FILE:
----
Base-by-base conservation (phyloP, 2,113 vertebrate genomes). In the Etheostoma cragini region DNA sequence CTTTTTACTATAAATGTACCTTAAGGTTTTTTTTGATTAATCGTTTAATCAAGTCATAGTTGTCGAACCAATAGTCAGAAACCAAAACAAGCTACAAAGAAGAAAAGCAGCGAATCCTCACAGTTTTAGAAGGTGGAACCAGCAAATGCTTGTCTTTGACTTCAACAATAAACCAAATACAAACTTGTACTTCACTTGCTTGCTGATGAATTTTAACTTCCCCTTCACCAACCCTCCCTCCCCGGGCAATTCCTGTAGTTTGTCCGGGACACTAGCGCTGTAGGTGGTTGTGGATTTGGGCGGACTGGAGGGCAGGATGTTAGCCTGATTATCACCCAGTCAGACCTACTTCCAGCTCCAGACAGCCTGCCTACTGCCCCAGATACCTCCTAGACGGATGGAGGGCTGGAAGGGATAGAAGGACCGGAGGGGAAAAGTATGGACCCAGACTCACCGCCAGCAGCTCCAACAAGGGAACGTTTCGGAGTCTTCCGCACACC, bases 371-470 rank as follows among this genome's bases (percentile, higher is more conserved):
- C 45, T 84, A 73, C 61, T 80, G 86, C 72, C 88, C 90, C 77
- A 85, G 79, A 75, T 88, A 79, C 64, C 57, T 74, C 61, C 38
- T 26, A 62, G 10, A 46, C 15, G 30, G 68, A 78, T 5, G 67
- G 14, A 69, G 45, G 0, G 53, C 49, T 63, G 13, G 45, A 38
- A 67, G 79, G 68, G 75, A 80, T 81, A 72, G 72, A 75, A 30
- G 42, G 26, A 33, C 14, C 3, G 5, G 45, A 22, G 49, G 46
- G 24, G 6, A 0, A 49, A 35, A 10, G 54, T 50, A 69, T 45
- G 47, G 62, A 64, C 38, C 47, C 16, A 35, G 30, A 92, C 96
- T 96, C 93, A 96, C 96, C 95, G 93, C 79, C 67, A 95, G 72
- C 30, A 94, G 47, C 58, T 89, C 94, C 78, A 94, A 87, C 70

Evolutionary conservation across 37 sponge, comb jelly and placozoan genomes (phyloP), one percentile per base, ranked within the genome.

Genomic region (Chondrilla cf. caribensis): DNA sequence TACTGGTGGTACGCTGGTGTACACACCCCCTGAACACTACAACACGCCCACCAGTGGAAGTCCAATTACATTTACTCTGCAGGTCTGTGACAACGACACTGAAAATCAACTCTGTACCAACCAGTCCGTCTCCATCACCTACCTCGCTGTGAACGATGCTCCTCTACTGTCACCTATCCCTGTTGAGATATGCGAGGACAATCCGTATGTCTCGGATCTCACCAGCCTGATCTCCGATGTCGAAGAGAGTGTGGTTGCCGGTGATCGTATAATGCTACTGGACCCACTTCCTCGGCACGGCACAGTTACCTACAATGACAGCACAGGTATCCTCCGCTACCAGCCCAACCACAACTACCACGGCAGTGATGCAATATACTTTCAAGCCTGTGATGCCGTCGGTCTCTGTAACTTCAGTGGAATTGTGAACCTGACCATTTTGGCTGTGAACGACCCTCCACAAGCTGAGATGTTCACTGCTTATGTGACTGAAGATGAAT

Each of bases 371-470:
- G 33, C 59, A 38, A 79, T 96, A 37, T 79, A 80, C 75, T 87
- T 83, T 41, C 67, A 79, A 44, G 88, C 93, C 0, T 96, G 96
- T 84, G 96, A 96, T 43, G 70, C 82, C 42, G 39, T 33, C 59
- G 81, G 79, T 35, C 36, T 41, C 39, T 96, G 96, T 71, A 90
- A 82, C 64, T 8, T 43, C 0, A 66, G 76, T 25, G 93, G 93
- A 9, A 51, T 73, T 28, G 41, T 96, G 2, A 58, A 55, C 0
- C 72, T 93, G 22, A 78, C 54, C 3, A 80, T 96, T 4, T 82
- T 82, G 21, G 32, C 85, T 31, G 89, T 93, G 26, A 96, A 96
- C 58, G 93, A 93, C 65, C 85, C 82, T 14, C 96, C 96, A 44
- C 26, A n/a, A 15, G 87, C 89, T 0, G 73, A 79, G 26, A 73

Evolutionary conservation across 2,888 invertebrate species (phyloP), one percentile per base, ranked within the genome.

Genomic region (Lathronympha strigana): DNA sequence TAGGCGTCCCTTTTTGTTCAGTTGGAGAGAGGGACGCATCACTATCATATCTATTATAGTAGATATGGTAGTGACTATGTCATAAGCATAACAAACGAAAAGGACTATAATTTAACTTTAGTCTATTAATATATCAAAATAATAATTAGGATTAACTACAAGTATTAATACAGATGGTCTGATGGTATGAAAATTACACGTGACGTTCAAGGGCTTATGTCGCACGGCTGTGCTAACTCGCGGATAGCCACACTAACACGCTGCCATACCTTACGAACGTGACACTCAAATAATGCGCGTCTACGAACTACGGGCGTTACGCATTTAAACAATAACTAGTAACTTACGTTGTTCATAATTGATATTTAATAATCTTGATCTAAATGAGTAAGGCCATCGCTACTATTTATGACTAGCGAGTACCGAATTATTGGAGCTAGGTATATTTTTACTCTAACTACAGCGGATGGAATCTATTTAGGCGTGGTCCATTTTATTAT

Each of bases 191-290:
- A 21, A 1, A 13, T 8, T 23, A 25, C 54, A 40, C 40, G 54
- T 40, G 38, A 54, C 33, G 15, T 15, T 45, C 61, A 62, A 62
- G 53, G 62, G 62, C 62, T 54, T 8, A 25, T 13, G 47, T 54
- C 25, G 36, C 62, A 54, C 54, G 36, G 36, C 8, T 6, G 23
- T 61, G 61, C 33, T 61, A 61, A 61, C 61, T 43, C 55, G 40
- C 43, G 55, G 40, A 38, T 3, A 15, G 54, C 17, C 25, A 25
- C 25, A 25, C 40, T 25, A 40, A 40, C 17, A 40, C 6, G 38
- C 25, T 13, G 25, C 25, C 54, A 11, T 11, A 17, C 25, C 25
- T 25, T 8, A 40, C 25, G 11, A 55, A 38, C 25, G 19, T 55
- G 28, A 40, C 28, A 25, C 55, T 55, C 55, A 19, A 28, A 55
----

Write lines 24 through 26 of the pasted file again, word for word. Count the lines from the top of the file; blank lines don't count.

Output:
- C 26, A n/a, A 15, G 87, C 89, T 0, G 73, A 79, G 26, A 73

Evolutionary conservation across 2,888 invertebrate species (phyloP), one percentile per base, ranked within the genome.

Genomic region (Lathronympha strigana): DNA sequence TAGGCGTCCCTTTTTGTTCAGTTGGAGAGAGGGACGCATCACTATCATATCTATTATAGTAGATATGGTAGTGACTATGTCATAAGCATAACAAACGAAAAGGACTATAATTTAACTTTAGTCTATTAATATATCAAAATAATAATTAGGATTAACTACAAGTATTAATACAGATGGTCTGATGGTATGAAAATTACACGTGACGTTCAAGGGCTTATGTCGCACGGCTGTGCTAACTCGCGGATAGCCACACTAACACGCTGCCATACCTTACGAACGTGACACTCAAATAATGCGCGTCTACGAACTACGGGCGTTACGCATTTAAACAATAACTAGTAACTTACGTTGTTCATAATTGATATTTAATAATCTTGATCTAAATGAGTAAGGCCATCGCTACTATTTATGACTAGCGAGTACCGAATTATTGGAGCTAGGTATATTTTTACTCTAACTACAGCGGATGGAATCTATTTAGGCGTGGTCCATTTTATTAT